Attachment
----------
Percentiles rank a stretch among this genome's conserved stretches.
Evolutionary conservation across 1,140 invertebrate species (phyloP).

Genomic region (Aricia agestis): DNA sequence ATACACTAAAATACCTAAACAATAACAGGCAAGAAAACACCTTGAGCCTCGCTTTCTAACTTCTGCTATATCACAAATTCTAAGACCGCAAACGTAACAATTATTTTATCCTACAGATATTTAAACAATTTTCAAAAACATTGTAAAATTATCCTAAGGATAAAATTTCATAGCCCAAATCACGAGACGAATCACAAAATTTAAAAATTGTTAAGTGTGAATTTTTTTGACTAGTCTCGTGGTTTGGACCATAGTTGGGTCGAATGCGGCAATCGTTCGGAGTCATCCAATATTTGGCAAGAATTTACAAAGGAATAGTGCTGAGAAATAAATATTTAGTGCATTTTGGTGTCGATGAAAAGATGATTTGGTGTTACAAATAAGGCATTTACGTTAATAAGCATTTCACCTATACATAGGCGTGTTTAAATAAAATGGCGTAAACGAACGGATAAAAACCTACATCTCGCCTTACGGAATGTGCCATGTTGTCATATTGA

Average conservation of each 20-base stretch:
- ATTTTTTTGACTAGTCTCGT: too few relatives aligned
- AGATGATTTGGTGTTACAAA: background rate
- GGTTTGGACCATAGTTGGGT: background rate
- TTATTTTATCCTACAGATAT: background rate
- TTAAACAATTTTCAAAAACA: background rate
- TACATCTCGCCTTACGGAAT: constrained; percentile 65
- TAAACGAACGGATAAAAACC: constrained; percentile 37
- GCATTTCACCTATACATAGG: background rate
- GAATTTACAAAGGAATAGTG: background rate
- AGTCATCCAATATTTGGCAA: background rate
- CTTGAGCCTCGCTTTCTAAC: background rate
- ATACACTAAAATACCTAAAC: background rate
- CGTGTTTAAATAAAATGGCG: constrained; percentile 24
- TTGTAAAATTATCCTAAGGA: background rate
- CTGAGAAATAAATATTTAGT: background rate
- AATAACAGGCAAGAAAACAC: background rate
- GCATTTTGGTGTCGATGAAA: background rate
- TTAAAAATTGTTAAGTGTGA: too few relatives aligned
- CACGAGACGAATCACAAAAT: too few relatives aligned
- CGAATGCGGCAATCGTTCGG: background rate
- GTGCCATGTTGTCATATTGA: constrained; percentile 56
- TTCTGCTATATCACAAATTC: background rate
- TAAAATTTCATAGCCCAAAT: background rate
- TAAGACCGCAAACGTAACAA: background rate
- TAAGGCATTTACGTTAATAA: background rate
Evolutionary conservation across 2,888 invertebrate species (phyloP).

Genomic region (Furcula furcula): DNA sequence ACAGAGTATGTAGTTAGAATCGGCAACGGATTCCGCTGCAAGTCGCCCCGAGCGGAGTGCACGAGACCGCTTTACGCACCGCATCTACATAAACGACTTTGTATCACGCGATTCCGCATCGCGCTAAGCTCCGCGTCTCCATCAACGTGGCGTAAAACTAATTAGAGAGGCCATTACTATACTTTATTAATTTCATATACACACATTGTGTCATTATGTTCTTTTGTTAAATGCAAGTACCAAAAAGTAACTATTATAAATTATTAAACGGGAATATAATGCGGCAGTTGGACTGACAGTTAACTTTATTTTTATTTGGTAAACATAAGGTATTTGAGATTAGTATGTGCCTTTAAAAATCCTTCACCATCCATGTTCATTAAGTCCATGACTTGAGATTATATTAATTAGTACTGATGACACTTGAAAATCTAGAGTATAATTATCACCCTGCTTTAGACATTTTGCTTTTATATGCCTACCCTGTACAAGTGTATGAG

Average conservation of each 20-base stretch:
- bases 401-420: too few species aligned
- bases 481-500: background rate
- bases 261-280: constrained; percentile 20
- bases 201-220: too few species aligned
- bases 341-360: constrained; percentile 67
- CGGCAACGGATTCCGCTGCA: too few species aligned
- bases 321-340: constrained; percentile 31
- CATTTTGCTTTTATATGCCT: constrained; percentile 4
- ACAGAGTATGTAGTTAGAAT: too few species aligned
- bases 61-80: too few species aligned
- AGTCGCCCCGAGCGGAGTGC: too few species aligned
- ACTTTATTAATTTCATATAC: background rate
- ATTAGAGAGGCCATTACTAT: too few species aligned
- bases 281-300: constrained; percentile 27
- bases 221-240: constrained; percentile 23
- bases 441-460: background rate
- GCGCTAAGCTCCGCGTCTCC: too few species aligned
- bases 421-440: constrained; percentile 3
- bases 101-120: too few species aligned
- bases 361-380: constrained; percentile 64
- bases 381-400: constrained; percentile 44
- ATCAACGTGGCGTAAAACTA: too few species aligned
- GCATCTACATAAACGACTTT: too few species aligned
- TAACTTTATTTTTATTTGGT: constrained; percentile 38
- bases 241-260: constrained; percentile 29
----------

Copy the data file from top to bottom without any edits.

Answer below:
Percentiles rank a stretch among this genome's conserved stretches.
Evolutionary conservation across 1,140 invertebrate species (phyloP).

Genomic region (Aricia agestis): DNA sequence ATACACTAAAATACCTAAACAATAACAGGCAAGAAAACACCTTGAGCCTCGCTTTCTAACTTCTGCTATATCACAAATTCTAAGACCGCAAACGTAACAATTATTTTATCCTACAGATATTTAAACAATTTTCAAAAACATTGTAAAATTATCCTAAGGATAAAATTTCATAGCCCAAATCACGAGACGAATCACAAAATTTAAAAATTGTTAAGTGTGAATTTTTTTGACTAGTCTCGTGGTTTGGACCATAGTTGGGTCGAATGCGGCAATCGTTCGGAGTCATCCAATATTTGGCAAGAATTTACAAAGGAATAGTGCTGAGAAATAAATATTTAGTGCATTTTGGTGTCGATGAAAAGATGATTTGGTGTTACAAATAAGGCATTTACGTTAATAAGCATTTCACCTATACATAGGCGTGTTTAAATAAAATGGCGTAAACGAACGGATAAAAACCTACATCTCGCCTTACGGAATGTGCCATGTTGTCATATTGA

Average conservation of each 20-base stretch:
- ATTTTTTTGACTAGTCTCGT: too few relatives aligned
- AGATGATTTGGTGTTACAAA: background rate
- GGTTTGGACCATAGTTGGGT: background rate
- TTATTTTATCCTACAGATAT: background rate
- TTAAACAATTTTCAAAAACA: background rate
- TACATCTCGCCTTACGGAAT: constrained; percentile 65
- TAAACGAACGGATAAAAACC: constrained; percentile 37
- GCATTTCACCTATACATAGG: background rate
- GAATTTACAAAGGAATAGTG: background rate
- AGTCATCCAATATTTGGCAA: background rate
- CTTGAGCCTCGCTTTCTAAC: background rate
- ATACACTAAAATACCTAAAC: background rate
- CGTGTTTAAATAAAATGGCG: constrained; percentile 24
- TTGTAAAATTATCCTAAGGA: background rate
- CTGAGAAATAAATATTTAGT: background rate
- AATAACAGGCAAGAAAACAC: background rate
- GCATTTTGGTGTCGATGAAA: background rate
- TTAAAAATTGTTAAGTGTGA: too few relatives aligned
- CACGAGACGAATCACAAAAT: too few relatives aligned
- CGAATGCGGCAATCGTTCGG: background rate
- GTGCCATGTTGTCATATTGA: constrained; percentile 56
- TTCTGCTATATCACAAATTC: background rate
- TAAAATTTCATAGCCCAAAT: background rate
- TAAGACCGCAAACGTAACAA: background rate
- TAAGGCATTTACGTTAATAA: background rate
Evolutionary conservation across 2,888 invertebrate species (phyloP).

Genomic region (Furcula furcula): DNA sequence ACAGAGTATGTAGTTAGAATCGGCAACGGATTCCGCTGCAAGTCGCCCCGAGCGGAGTGCACGAGACCGCTTTACGCACCGCATCTACATAAACGACTTTGTATCACGCGATTCCGCATCGCGCTAAGCTCCGCGTCTCCATCAACGTGGCGTAAAACTAATTAGAGAGGCCATTACTATACTTTATTAATTTCATATACACACATTGTGTCATTATGTTCTTTTGTTAAATGCAAGTACCAAAAAGTAACTATTATAAATTATTAAACGGGAATATAATGCGGCAGTTGGACTGACAGTTAACTTTATTTTTATTTGGTAAACATAAGGTATTTGAGATTAGTATGTGCCTTTAAAAATCCTTCACCATCCATGTTCATTAAGTCCATGACTTGAGATTATATTAATTAGTACTGATGACACTTGAAAATCTAGAGTATAATTATCACCCTGCTTTAGACATTTTGCTTTTATATGCCTACCCTGTACAAGTGTATGAG

Average conservation of each 20-base stretch:
- bases 401-420: too few species aligned
- bases 481-500: background rate
- bases 261-280: constrained; percentile 20
- bases 201-220: too few species aligned
- bases 341-360: constrained; percentile 67
- CGGCAACGGATTCCGCTGCA: too few species aligned
- bases 321-340: constrained; percentile 31
- CATTTTGCTTTTATATGCCT: constrained; percentile 4
- ACAGAGTATGTAGTTAGAAT: too few species aligned
- bases 61-80: too few species aligned
- AGTCGCCCCGAGCGGAGTGC: too few species aligned
- ACTTTATTAATTTCATATAC: background rate
- ATTAGAGAGGCCATTACTAT: too few species aligned
- bases 281-300: constrained; percentile 27
- bases 221-240: constrained; percentile 23
- bases 441-460: background rate
- GCGCTAAGCTCCGCGTCTCC: too few species aligned
- bases 421-440: constrained; percentile 3
- bases 101-120: too few species aligned
- bases 361-380: constrained; percentile 64
- bases 381-400: constrained; percentile 44
- ATCAACGTGGCGTAAAACTA: too few species aligned
- GCATCTACATAAACGACTTT: too few species aligned
- TAACTTTATTTTTATTTGGT: constrained; percentile 38
- bases 241-260: constrained; percentile 29